"Class Guide Keys to Success"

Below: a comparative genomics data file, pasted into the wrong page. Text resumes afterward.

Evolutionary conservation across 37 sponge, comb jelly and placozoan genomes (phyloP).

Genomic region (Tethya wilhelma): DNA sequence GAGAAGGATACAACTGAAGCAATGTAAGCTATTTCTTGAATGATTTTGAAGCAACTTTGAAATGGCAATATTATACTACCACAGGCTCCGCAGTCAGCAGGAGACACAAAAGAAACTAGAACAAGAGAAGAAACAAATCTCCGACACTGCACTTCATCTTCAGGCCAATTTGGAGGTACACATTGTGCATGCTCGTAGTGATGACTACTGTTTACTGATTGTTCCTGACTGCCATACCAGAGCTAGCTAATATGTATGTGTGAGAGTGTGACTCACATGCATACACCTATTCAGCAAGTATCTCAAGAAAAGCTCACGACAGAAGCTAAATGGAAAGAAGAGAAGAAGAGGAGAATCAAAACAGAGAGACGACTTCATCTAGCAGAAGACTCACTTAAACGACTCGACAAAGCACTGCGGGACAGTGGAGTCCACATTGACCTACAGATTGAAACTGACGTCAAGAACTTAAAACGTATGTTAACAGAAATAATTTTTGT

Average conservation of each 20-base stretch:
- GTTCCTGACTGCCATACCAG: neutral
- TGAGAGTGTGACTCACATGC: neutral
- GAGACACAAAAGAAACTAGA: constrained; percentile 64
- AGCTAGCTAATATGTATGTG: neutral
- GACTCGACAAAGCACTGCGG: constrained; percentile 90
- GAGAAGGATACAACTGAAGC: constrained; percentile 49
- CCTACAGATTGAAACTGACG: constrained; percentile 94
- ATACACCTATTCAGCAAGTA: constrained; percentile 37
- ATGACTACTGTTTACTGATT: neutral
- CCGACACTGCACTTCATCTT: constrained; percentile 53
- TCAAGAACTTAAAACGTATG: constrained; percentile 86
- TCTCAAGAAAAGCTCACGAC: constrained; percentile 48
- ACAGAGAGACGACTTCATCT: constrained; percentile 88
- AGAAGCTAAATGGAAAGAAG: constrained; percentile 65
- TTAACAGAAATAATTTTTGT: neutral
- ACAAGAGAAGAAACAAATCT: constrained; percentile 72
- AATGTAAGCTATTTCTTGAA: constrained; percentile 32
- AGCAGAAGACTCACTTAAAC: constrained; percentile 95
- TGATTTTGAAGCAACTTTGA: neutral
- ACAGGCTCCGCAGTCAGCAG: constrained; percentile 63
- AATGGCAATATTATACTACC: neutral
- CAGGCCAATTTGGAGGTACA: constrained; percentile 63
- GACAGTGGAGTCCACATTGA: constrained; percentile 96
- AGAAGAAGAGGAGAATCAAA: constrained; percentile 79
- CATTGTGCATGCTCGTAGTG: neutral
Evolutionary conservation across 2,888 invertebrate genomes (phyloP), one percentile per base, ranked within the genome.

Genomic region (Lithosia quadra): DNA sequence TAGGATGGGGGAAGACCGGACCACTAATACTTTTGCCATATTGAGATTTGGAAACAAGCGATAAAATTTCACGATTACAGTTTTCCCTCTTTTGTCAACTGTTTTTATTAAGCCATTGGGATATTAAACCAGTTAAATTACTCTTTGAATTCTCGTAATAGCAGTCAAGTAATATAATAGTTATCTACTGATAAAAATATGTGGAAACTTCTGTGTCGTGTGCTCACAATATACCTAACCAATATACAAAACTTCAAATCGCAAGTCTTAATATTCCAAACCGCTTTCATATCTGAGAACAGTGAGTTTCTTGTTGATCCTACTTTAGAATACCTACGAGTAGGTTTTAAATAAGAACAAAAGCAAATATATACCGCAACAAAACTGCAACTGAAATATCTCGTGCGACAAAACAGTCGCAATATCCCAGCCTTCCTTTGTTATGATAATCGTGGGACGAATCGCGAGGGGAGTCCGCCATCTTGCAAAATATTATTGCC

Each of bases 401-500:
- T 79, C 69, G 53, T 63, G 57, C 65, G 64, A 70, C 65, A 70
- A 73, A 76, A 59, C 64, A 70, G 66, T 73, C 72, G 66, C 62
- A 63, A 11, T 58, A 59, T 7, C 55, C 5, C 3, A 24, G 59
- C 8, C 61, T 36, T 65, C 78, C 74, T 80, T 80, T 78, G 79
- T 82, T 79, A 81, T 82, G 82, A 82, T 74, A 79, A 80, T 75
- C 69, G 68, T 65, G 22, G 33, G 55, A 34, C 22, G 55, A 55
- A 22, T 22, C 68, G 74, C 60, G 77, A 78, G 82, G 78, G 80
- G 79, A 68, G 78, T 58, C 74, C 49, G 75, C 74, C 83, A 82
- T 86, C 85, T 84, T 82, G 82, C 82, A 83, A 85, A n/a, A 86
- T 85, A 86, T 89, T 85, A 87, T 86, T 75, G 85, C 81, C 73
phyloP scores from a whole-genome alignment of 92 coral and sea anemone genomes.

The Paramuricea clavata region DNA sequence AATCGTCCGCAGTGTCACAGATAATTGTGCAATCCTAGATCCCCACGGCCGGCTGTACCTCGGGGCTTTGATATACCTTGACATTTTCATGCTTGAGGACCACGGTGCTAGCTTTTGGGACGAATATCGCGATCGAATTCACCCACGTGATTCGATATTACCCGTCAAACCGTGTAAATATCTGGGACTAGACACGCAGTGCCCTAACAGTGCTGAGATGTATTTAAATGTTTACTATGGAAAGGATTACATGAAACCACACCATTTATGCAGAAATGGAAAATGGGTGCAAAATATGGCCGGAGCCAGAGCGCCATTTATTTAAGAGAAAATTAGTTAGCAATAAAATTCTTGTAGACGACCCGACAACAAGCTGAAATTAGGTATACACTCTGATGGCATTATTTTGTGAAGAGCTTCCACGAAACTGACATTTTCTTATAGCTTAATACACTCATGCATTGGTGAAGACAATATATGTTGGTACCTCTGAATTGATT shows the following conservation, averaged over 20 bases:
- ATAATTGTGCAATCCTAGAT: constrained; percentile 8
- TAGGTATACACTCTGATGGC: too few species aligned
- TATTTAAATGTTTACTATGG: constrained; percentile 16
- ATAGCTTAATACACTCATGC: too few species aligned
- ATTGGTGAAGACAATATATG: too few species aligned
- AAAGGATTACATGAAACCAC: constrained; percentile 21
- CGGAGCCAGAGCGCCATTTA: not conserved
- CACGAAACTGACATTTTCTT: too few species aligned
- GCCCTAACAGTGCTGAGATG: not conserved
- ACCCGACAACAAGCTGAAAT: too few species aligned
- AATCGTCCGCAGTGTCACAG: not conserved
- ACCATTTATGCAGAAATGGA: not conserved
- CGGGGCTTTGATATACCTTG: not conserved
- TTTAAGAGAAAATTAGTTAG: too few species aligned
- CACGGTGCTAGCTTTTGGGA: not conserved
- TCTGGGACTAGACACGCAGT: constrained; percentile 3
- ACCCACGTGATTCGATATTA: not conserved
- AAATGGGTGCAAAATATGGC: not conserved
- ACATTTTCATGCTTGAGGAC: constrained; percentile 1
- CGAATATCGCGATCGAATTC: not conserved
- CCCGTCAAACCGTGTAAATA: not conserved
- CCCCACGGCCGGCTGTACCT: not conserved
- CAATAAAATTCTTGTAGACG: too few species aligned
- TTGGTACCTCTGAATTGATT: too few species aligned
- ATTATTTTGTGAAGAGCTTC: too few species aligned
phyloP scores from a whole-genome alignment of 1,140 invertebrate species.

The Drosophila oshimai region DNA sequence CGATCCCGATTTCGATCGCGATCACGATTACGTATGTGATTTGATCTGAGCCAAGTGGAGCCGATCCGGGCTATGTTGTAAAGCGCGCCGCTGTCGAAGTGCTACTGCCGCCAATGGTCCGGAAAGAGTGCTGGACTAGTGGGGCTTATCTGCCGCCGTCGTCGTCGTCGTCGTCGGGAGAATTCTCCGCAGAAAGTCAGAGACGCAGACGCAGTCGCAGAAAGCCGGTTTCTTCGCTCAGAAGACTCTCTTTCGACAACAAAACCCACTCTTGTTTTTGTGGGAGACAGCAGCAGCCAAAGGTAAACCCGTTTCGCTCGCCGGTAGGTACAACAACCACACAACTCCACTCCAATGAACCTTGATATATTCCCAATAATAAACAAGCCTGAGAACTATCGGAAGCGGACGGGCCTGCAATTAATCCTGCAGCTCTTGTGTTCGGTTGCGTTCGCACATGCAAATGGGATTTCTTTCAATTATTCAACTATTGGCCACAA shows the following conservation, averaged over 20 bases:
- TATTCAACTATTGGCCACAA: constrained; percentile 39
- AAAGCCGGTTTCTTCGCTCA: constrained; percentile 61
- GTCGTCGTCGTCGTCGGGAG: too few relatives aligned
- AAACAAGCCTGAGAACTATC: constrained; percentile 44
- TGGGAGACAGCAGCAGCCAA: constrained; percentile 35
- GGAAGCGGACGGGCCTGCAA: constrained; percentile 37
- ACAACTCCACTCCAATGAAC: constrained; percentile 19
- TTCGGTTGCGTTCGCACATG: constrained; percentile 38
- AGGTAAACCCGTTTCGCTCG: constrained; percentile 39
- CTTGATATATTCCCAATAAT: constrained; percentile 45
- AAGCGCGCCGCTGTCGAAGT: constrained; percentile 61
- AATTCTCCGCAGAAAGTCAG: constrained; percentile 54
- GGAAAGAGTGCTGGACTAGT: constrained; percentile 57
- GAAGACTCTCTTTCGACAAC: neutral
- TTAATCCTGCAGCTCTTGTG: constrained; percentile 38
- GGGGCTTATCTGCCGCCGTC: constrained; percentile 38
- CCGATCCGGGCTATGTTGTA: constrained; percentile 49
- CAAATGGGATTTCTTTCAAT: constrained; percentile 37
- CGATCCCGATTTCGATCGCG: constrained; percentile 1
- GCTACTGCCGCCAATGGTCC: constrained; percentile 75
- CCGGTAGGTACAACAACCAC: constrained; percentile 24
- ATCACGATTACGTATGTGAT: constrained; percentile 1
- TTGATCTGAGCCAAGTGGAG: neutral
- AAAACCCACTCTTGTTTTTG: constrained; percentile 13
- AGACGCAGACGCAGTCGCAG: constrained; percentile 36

2009-2010 Tukes Valley Middle School Grade 5 Room 271 Mrs. Charbonneau Class Guide: Keys to Success This years Class: Justine Buma Trevor Geiger Katy Montanye Dwayne Steward Rachel Buma Brandon Henifin Ryan RedThunder Heather Tapani Shane Dallum Megan Hess Nolan Ritola Rachel Venturella Zachary DeLano Nicole Kehoe Micah Sena Ty Wisti Peyton Downing Spencer Kraisler Dawson Shoup Hana Wyles Pamela Elise Stefani Levanen Elizabeth Skelton Dillon Zacharias Espiritu Justin Fletcher Arthur Lipe Chris Spencer Your Child’s Teacher: Who is she? Mrs. Charbonneau Dear Families, I just wanted to take moment to tell you about myself. I was born and raised near Spokane, Washington and I graduated from Eastern Washington University. My husband and I moved to the area 2 years ago and we love it here! I previously taught fifth grade at Lewisville Middle School, and last year at Tukes. When I am not at school I love to scrapbook, bake, work in my garden, read, go to church, and fly up to Spokane to see my family. I have been spending my summer making improvements to my new house and taking classes for my Professional Certification. I am so excited to be at Tukes Valley Middle School again. I love being a teacher and dedicate a lot of time to preparing and teaching. I am privileged to have your children in my class and I cherish each child! Teaching Philosophy My philosophy of teaching is to set up every student for success in their life-long journey of learning. I set out to accomplish this through developing their character, self-assessment skills, critical thinking skills, content area skills and knowledge, and explicitly incorporating reading into all curriculum. By applying and practicing these skills, learners become capable of doing. It is my belief that every child can learn and my role as a teacher is to provide learning opportunities. The focus of my classroom is about choices and options that guide students to becoming independent thinkers. I will be challenging your child to extend his/her thinking, go deeper, and ask questions thoughtfully this year. I want students and parents alike to know that fairness is not sameness. I will be differentiating learning based upon individual students and tailoring teaching to the needs of my students. Tukes Valley Campus Expectations It is the expectation of Tukes Valley Middle School that students are Respectful, Responsible, and Safe. Intelligent Classroom Behavioral Expectations Students are expected to: Listen Actively Demonstrate Respect Ask Questions Thoughtfully Practice Self-Discipline Be Trustworthy Strive to Do Their Personal Best Acknowledge Their Limitations Self-Monitoring Behavioral Expectations – The Glance Back Form Each week your child will have a Glance Back Form in his/her notebook. At the end of each day, students will glance back at their learning behaviors for that day and I will briefly check to make sure I agree with their choices. The Glance Back Form is used as a tool to help students reflect on their learning and readiness to learn. Students can graduate from using the form when they prove that they are capable of being self-monitors of their behavior and learning. 2 Glance Back Form I was prepared for learning Y N Y N Y N Y N Y N I followed my work/plan goal Y N Y N Y N Y N Y N I listened attentively during lessons Y N Y N Y N Y N Y N I practiced respectful behaviors Y N Y N Y N Y N Y N I have organized my materials Y N Y N Y N Y N Y N I asked good thoughtful questions today Y N Y N Y N Y N Y N Name __________________________________________ Week ___________________ Take a few minutes to reflect on your behavior and learning today. Complete the chart and check in with Mrs. Charbonneau. Talk-Out Count Goal for this week: Classroom Discipline Procedures If students chose not to practice Tukes Valley Campus Expectations or Classroom Intelligent Behavior Expectations, there are procedures and interventions in place. I reserve the right to help students solve problems on an individual basis, when needs arise, and therefore, do not have a list of consequences for misbehavior. I believe in students learning to solve their problems by working with an adult to generate possible solutions and to implement a solution. I work with students individually to solve the real issues behind classroom disruptions. If behaviors escalate further, I may send home a Phone Conference Request form with your child. I will call that evening after a parent has had the opportunity to discuss with their child the choices made in class and possible behaviors that would work better next time. I want students to take responsibility for their actions and learn to solve problems in a healthy manner. The Tukes Valley Campus has a problem solving form, as well, to aid students in finding appropriate solutions to being safe, respectful and responsible. Weekly Academic Planner Each Monday, as a classroom, we will have a short meeting to discuss the academic week, due dates, and deadlines. There will be a short description of our schedule, a list of reminders, and a list of Must Do’s to complete. I will post the Weekly Academic Planner on my SchoolNotes webpage, instead of printing copies. I encourage you to go over the Weekly Academic Planner with your child each Monday. This will give both of you the opportunity to discuss what assignments need to be completed during the week and to plan the family’s week outside of school. In addition, students will also have an Agenda Book, to purchase at school. Students will use this to keep track of due dates, assignments, and homework. I offer WOW! Ticket punches, a reward, for students who get their agenda book initialed by a parent each night. 3 Homework The research on homework indicates that during middle school, academic performance increases with an increase in homework, up to one hour. In fifth grade, it is generally accepted that students will spend about fifty minutes a night doing homework. In my classroom, I want to give students academic freedom and allow them to plan their week to coordinate with their family’s schedule. I realize that many families have church, sports, scouts, and other extra-curricular activities, as well as family responsibilities. I encourage these activities to develop well-rounded students. I will give four nights worth of homework, in a packet, on Monday. I EXPECT that all students will have their homework completed by Friday. Homework is not a choice, but students have a choice as to when during the week they complete their homework. Each evening there will usually be a math practice sheet. Homework is a practice opportunity for students to review the standards and concepts we are learning in school. Students who complete their homework will have an easier time mastering grade- level standards. We will practice math frequently as homework, but I know that math can be challenging for many students. I encourage students to do their best and get as far on the math practice as they can. We will review the math homework the following day in class and students will have an opportunity to practice skills they may have had difficulty with at home. Homework should never be a cause of frustration! Occasionally, students will have tests to study for or projects to complete. In addition, we will have multiplication and division drill practices on Tuesdays and spelling tests on Friday. Math facts and spelling can be studied for short time periods throughout the week. I encourage students to spend thirty minutes a night reading with a sibling, parent, or independently. In summary, students can complete their homework, on any night, and it is due on Friday. Students can earn WOW! punches by coming to class each day with homework done and for turning it in, completed, on Friday. Grading Fifth grade is the big year for letter grades. Battle Ground School District has a unique system of online grading, called Skyward. Teacher’s grade-books are posted on the internet and students and parents have access to grades at any time. I encourage your family to sign up for Family Access, so you can view your child’s grades online. A password will be given to you in the office that allows you to check your child’s grades at any time throughout the school year. There is a national move towards Standards Based Grading. In Washington State, we have Grade Level Expectations for students to master at each grade level. Mastery implies that students have learned a concept or a skill and can apply the skill or concept to a new situation. This goes beyond learning remote knowledge that is easily forgotten. Standards Based Grading allows students, teachers, and parents to know where a child is at any time and what skills they still need to practice. Students are given the opportunity to make learning meaningful. While Skyward is not yet a Standards Based Grading program, I will be incorporating Standards Based Grading into the grading procedures for this classroom. In each subject fifth graders study, there are grade level expectations or standards. These will be visible and students will know which standard we are learning each day. I encourage your child to discuss with you which standard he/she is learning each day. Assignments will be graded on a 6 point scale that will determine how much of a particular standard your child has mastered. Since Skyward is a percent based grading system, I will attach a percentage score/letter grade to each level of mastery. 4 6 Advanced 96-100% mastery Exceeds the Standard – independent A+ achievements meets and goes beyond grade level standards 5 Mastery 90-95% mastery Meets Standard – independent achievements A consistently meets standards 4 Proficient 80-89% mastery Nearly Meets Standard – some inconsistent B application of skills, but progressing towards meeting standards 3 Basic 70-79% mastery Meeting Some of Standard – very inconsistent C application of skills 2 Below 60-69 % mastery Below Standard – needs continual support on D Basic grade level standards 1 Far Below 59% or below Little Evidence of Standard – Little evidence F Basic mastery of meeting grade level standards The emphasis in my grading system is on what is learned! There will be multiple opportunities to master each standard. For example, one math standard is the long division algorithm. This could be measured on homework, during class work, solving a problem individually for me, on a quiz, or a formal test. The emphasis is on learning the process and applying it, rather than simply on formative tests. Some assignments will measure only one standard, and I will grade the assignment for that particular standard alone. Not all assignments in class will be entered into the grade book, because practice is essential! We will have many assessments for learning, to determine where a student is, before we take an assessment of learning, to determine what the student has learned overall. Students will keep an Achievement Portfolio in class. Under each subject there will be a Standards Mastery Chart for the grade level standards. Students will assess where they are in meeting the standard and place evidence of this in their portfolio. If students have not yet met the standard, each student will individually set a goal and make a plan for meeting the standard. I encourage you to come into the classroom often and review the portfolio with your child. This will tell you exactly where your child is in regards to meeting the standards, what he/she is doing well, and plans he/she has made for improving. These achievement portfolios will be used to guide students in Student-Led-Conferences for the fall and spring. Re-do Assignments, Late Work, Missing Assignments Because students are learning to mastery, I will accept re-do assignments and test retakes so that students have another opportunity to master the standard. If your child earns a 70% or below on any assignment, they can re-do the assignment and I highly encourage this! I will take re-do assignments for up to one week. If students need an opportunity to retake a test, I will give a specific date the retake test needs to be completed. If your child chooses to turn in an assignment late, he/she will need to explain to me on a Late Work Explanation Form, why the assignment is late and when he/she will have it completed. If your child misses important tests or is not completing assignments, I cannot assign a grade. I will not know what standards your child has mastered. This could result in an incomplete instead of a grade. 5 Each Monday, I will give out a Missing Work Report or a slip stating that all assignments were completed. I will accept late assignments until Friday of that same week as I give out the Missing Work Report. For each subject area that students have no missing assignments, they will receive a WOW! punch. Students also receive a WOW! punch for showing a parent the Missing Work Report, having it signed, and returning it to school. WOW! punches can be redeemed for classroom privileges. Quality of Work Standards In the fifth grade, students are given ample opportunities to demonstrate quality in both written and oral assignments. I expect each student to make their first attempt their best attempt. The following are guidelines students need to follow when they are in the process of giving “their best”: Responses should be thoughtful and elaborated with examples All assignments should be in neatly written or typed with grade appropriate mechanics Take your time and fill in all of the lines Double-check or verify your work Respect the work you are going to hand in – papers should be free of crumples and rips Double check that your heading is complete and you have completed all directions Add drawings or diagrams when needed Be creative and make connections! Absences Although some absences are unavoidable, I would ask that you consider when your family schedules planned absences so that learning opportunities are not lost. Upon returning from an absence your child will have a sheet detailing assignments that need to be made up. We will discuss a reasonable time frame for making up missed assignments. Routines and Procedures At the beginning of the school year I will teach classroom routines and procedures. I will post this document on my School Notes webpage for further use. If there are questions about classroom routines or procedures check with the classroom handbook on my School Notes page. If there are still questions, please feel free to call and ask! Parent-Student-Teacher Communication Communication is vital between families and teachers. Please feel free to call or email me at any time. My email address is: firstname.lastname@example.org . My school phone number is 885-6250 ext. 8171 and my home phone is 723-0541. You are welcome to call me at home until 9:00 pm if I cannot be reached at school. We will have fall and spring conferences, but if at any time you feel it would be beneficial to meet for a conference, please do not hesitate to call or send a note. I am happy to meet with parents at any time. As a parent, feel free to come and visit our class throughout the day. There are visitor’s passes at the office. In addition, I would love to have parent volunteers! Volunteer Forms are available at the office and parental support and help is greatly appreciated! Your child will have a folder for mail, (notes from school, newsletters and corrected assignments), and a place to put his/her homework. Some assignments we will be collecting at school in portfolios to demonstrate mastery of standards. Don’t worry if your child’s mail folder is thin! At the end of each trimester we will be inviting family members to view student work and mastery of standards! Please keep finished papers; at home in a folder, until the end of the trimester, in case there are is discrepancy in the grade book. Feel free to send notes to school to communicate with me as needed. 6 Skyward and School Notes A great way to keep track of student progress is through Skyward Family Access. I will be teaching students how to use Skyward in class. Parents need to stop by the office to get a password for Family Access. You will then receive a sheet detailing instructions on how to log on to your account. Through Skyward, you can also view what students purchase for school lunches, check grades for all subjects and classes, and have a direct link to teacher’s email addresses. School Notes is my personal webpage. I will post learning standards, links to websites safe for kids and later in the year, electronic flashcards. I will also post homework assignments and files like the Weekly Academic Planner and classroom Routines and Procedures. There is a link for my email address and a calendar. In addition, if you sign up, you will be emailed each time I update the site. I encourage you and your family to use my site at http://new.schoolnotes.com/rcharbonneau/. You can also Google School Notes and search for my name or Tukes Valley Middle School. I am looking forward to a great 2009-2010 school year! Sincerely, Mrs. Charbonneau 7